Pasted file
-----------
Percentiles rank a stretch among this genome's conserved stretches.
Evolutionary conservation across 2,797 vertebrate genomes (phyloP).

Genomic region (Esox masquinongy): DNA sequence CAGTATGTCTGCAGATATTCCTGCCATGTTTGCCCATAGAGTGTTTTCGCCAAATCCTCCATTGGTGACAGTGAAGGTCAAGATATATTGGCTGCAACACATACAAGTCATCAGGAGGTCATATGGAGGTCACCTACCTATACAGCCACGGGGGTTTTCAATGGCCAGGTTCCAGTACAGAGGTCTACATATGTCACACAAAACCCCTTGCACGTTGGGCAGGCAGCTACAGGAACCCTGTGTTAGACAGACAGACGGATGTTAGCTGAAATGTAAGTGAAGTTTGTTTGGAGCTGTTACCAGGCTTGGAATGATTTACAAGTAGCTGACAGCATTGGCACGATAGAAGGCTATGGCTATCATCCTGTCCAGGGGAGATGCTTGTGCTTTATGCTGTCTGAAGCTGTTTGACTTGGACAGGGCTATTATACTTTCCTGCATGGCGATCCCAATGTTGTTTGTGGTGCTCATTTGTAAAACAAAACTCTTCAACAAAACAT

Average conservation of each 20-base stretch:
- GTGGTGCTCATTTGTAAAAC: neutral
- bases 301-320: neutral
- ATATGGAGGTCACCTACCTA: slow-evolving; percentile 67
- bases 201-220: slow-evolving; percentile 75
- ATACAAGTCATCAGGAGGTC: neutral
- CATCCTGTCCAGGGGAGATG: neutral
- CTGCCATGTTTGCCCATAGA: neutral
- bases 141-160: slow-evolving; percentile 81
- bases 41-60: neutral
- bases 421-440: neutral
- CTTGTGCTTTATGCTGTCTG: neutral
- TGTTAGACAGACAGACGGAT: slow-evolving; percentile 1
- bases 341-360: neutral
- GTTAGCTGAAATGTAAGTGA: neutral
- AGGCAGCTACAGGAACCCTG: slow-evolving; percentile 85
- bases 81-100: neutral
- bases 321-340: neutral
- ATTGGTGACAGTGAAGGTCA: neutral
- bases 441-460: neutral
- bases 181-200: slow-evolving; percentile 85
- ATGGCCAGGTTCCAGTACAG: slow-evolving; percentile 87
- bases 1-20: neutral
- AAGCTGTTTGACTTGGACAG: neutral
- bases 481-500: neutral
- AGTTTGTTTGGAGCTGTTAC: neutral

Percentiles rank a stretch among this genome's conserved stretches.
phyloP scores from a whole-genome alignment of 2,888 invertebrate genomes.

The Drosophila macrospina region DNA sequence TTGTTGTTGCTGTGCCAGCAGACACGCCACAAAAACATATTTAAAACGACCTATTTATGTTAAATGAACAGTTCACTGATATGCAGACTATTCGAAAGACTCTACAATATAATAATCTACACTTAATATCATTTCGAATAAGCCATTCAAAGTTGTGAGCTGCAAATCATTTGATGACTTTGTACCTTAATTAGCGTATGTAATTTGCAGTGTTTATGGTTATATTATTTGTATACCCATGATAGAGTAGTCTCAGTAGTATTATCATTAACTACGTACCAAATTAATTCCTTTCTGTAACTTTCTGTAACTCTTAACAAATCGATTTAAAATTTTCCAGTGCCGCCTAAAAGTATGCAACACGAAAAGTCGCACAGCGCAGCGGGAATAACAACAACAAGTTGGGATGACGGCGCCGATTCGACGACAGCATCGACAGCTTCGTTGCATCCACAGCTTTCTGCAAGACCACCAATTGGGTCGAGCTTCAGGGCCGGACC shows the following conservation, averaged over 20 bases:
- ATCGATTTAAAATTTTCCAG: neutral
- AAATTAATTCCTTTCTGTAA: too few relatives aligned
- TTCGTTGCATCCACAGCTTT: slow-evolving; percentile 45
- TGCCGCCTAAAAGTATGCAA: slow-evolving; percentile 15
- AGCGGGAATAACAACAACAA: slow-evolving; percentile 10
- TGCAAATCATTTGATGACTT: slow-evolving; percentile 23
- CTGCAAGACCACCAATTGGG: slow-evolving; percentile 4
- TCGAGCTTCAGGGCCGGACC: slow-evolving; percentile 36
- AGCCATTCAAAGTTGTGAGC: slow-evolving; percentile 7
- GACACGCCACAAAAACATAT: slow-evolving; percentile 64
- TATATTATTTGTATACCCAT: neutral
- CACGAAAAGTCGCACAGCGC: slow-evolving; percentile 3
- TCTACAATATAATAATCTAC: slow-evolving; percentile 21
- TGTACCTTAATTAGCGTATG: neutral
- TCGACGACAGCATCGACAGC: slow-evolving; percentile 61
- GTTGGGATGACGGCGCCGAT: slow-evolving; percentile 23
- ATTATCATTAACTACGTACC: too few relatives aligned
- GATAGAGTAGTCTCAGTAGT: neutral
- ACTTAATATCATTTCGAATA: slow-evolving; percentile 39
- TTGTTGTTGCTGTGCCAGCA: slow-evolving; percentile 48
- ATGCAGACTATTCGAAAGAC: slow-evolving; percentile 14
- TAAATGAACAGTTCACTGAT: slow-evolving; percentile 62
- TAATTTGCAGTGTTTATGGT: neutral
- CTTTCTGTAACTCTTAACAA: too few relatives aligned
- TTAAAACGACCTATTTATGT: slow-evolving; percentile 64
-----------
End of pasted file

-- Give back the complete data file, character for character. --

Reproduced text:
Percentiles rank a stretch among this genome's conserved stretches.
Evolutionary conservation across 2,797 vertebrate genomes (phyloP).

Genomic region (Esox masquinongy): DNA sequence CAGTATGTCTGCAGATATTCCTGCCATGTTTGCCCATAGAGTGTTTTCGCCAAATCCTCCATTGGTGACAGTGAAGGTCAAGATATATTGGCTGCAACACATACAAGTCATCAGGAGGTCATATGGAGGTCACCTACCTATACAGCCACGGGGGTTTTCAATGGCCAGGTTCCAGTACAGAGGTCTACATATGTCACACAAAACCCCTTGCACGTTGGGCAGGCAGCTACAGGAACCCTGTGTTAGACAGACAGACGGATGTTAGCTGAAATGTAAGTGAAGTTTGTTTGGAGCTGTTACCAGGCTTGGAATGATTTACAAGTAGCTGACAGCATTGGCACGATAGAAGGCTATGGCTATCATCCTGTCCAGGGGAGATGCTTGTGCTTTATGCTGTCTGAAGCTGTTTGACTTGGACAGGGCTATTATACTTTCCTGCATGGCGATCCCAATGTTGTTTGTGGTGCTCATTTGTAAAACAAAACTCTTCAACAAAACAT

Average conservation of each 20-base stretch:
- GTGGTGCTCATTTGTAAAAC: neutral
- bases 301-320: neutral
- ATATGGAGGTCACCTACCTA: slow-evolving; percentile 67
- bases 201-220: slow-evolving; percentile 75
- ATACAAGTCATCAGGAGGTC: neutral
- CATCCTGTCCAGGGGAGATG: neutral
- CTGCCATGTTTGCCCATAGA: neutral
- bases 141-160: slow-evolving; percentile 81
- bases 41-60: neutral
- bases 421-440: neutral
- CTTGTGCTTTATGCTGTCTG: neutral
- TGTTAGACAGACAGACGGAT: slow-evolving; percentile 1
- bases 341-360: neutral
- GTTAGCTGAAATGTAAGTGA: neutral
- AGGCAGCTACAGGAACCCTG: slow-evolving; percentile 85
- bases 81-100: neutral
- bases 321-340: neutral
- ATTGGTGACAGTGAAGGTCA: neutral
- bases 441-460: neutral
- bases 181-200: slow-evolving; percentile 85
- ATGGCCAGGTTCCAGTACAG: slow-evolving; percentile 87
- bases 1-20: neutral
- AAGCTGTTTGACTTGGACAG: neutral
- bases 481-500: neutral
- AGTTTGTTTGGAGCTGTTAC: neutral

Percentiles rank a stretch among this genome's conserved stretches.
phyloP scores from a whole-genome alignment of 2,888 invertebrate genomes.

The Drosophila macrospina region DNA sequence TTGTTGTTGCTGTGCCAGCAGACACGCCACAAAAACATATTTAAAACGACCTATTTATGTTAAATGAACAGTTCACTGATATGCAGACTATTCGAAAGACTCTACAATATAATAATCTACACTTAATATCATTTCGAATAAGCCATTCAAAGTTGTGAGCTGCAAATCATTTGATGACTTTGTACCTTAATTAGCGTATGTAATTTGCAGTGTTTATGGTTATATTATTTGTATACCCATGATAGAGTAGTCTCAGTAGTATTATCATTAACTACGTACCAAATTAATTCCTTTCTGTAACTTTCTGTAACTCTTAACAAATCGATTTAAAATTTTCCAGTGCCGCCTAAAAGTATGCAACACGAAAAGTCGCACAGCGCAGCGGGAATAACAACAACAAGTTGGGATGACGGCGCCGATTCGACGACAGCATCGACAGCTTCGTTGCATCCACAGCTTTCTGCAAGACCACCAATTGGGTCGAGCTTCAGGGCCGGACC shows the following conservation, averaged over 20 bases:
- ATCGATTTAAAATTTTCCAG: neutral
- AAATTAATTCCTTTCTGTAA: too few relatives aligned
- TTCGTTGCATCCACAGCTTT: slow-evolving; percentile 45
- TGCCGCCTAAAAGTATGCAA: slow-evolving; percentile 15
- AGCGGGAATAACAACAACAA: slow-evolving; percentile 10
- TGCAAATCATTTGATGACTT: slow-evolving; percentile 23
- CTGCAAGACCACCAATTGGG: slow-evolving; percentile 4
- TCGAGCTTCAGGGCCGGACC: slow-evolving; percentile 36
- AGCCATTCAAAGTTGTGAGC: slow-evolving; percentile 7
- GACACGCCACAAAAACATAT: slow-evolving; percentile 64
- TATATTATTTGTATACCCAT: neutral
- CACGAAAAGTCGCACAGCGC: slow-evolving; percentile 3
- TCTACAATATAATAATCTAC: slow-evolving; percentile 21
- TGTACCTTAATTAGCGTATG: neutral
- TCGACGACAGCATCGACAGC: slow-evolving; percentile 61
- GTTGGGATGACGGCGCCGAT: slow-evolving; percentile 23
- ATTATCATTAACTACGTACC: too few relatives aligned
- GATAGAGTAGTCTCAGTAGT: neutral
- ACTTAATATCATTTCGAATA: slow-evolving; percentile 39
- TTGTTGTTGCTGTGCCAGCA: slow-evolving; percentile 48
- ATGCAGACTATTCGAAAGAC: slow-evolving; percentile 14
- TAAATGAACAGTTCACTGAT: slow-evolving; percentile 62
- TAATTTGCAGTGTTTATGGT: neutral
- CTTTCTGTAACTCTTAACAA: too few relatives aligned
- TTAAAACGACCTATTTATGT: slow-evolving; percentile 64